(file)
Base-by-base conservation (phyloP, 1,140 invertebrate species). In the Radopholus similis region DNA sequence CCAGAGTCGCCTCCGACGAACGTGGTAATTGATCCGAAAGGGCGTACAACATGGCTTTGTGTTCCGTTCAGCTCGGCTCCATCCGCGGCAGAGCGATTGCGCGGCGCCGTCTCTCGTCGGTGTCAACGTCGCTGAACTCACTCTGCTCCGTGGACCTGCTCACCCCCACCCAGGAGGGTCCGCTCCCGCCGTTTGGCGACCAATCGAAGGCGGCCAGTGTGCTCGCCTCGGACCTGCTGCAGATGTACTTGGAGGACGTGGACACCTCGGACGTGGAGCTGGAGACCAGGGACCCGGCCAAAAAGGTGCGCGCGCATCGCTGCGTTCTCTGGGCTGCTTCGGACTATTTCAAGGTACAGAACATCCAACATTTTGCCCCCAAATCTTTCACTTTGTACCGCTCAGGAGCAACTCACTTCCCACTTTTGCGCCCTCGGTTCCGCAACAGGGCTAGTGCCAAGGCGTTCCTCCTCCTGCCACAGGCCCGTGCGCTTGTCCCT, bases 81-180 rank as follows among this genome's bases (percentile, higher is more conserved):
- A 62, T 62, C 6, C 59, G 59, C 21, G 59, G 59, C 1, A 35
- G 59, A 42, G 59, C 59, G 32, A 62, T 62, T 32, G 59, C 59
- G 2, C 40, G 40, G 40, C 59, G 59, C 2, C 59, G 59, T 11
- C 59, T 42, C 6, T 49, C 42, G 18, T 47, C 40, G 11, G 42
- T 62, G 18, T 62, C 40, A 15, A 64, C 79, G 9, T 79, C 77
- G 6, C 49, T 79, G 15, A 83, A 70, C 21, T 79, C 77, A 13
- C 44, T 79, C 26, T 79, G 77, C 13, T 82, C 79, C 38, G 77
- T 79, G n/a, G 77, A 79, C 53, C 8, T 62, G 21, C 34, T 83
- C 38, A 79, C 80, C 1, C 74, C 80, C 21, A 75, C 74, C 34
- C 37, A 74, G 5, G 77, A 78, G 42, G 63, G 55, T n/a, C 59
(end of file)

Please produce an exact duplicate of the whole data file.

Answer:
Base-by-base conservation (phyloP, 1,140 invertebrate species). In the Radopholus similis region DNA sequence CCAGAGTCGCCTCCGACGAACGTGGTAATTGATCCGAAAGGGCGTACAACATGGCTTTGTGTTCCGTTCAGCTCGGCTCCATCCGCGGCAGAGCGATTGCGCGGCGCCGTCTCTCGTCGGTGTCAACGTCGCTGAACTCACTCTGCTCCGTGGACCTGCTCACCCCCACCCAGGAGGGTCCGCTCCCGCCGTTTGGCGACCAATCGAAGGCGGCCAGTGTGCTCGCCTCGGACCTGCTGCAGATGTACTTGGAGGACGTGGACACCTCGGACGTGGAGCTGGAGACCAGGGACCCGGCCAAAAAGGTGCGCGCGCATCGCTGCGTTCTCTGGGCTGCTTCGGACTATTTCAAGGTACAGAACATCCAACATTTTGCCCCCAAATCTTTCACTTTGTACCGCTCAGGAGCAACTCACTTCCCACTTTTGCGCCCTCGGTTCCGCAACAGGGCTAGTGCCAAGGCGTTCCTCCTCCTGCCACAGGCCCGTGCGCTTGTCCCT, bases 81-180 rank as follows among this genome's bases (percentile, higher is more conserved):
- A 62, T 62, C 6, C 59, G 59, C 21, G 59, G 59, C 1, A 35
- G 59, A 42, G 59, C 59, G 32, A 62, T 62, T 32, G 59, C 59
- G 2, C 40, G 40, G 40, C 59, G 59, C 2, C 59, G 59, T 11
- C 59, T 42, C 6, T 49, C 42, G 18, T 47, C 40, G 11, G 42
- T 62, G 18, T 62, C 40, A 15, A 64, C 79, G 9, T 79, C 77
- G 6, C 49, T 79, G 15, A 83, A 70, C 21, T 79, C 77, A 13
- C 44, T 79, C 26, T 79, G 77, C 13, T 82, C 79, C 38, G 77
- T 79, G n/a, G 77, A 79, C 53, C 8, T 62, G 21, C 34, T 83
- C 38, A 79, C 80, C 1, C 74, C 80, C 21, A 75, C 74, C 34
- C 37, A 74, G 5, G 77, A 78, G 42, G 63, G 55, T n/a, C 59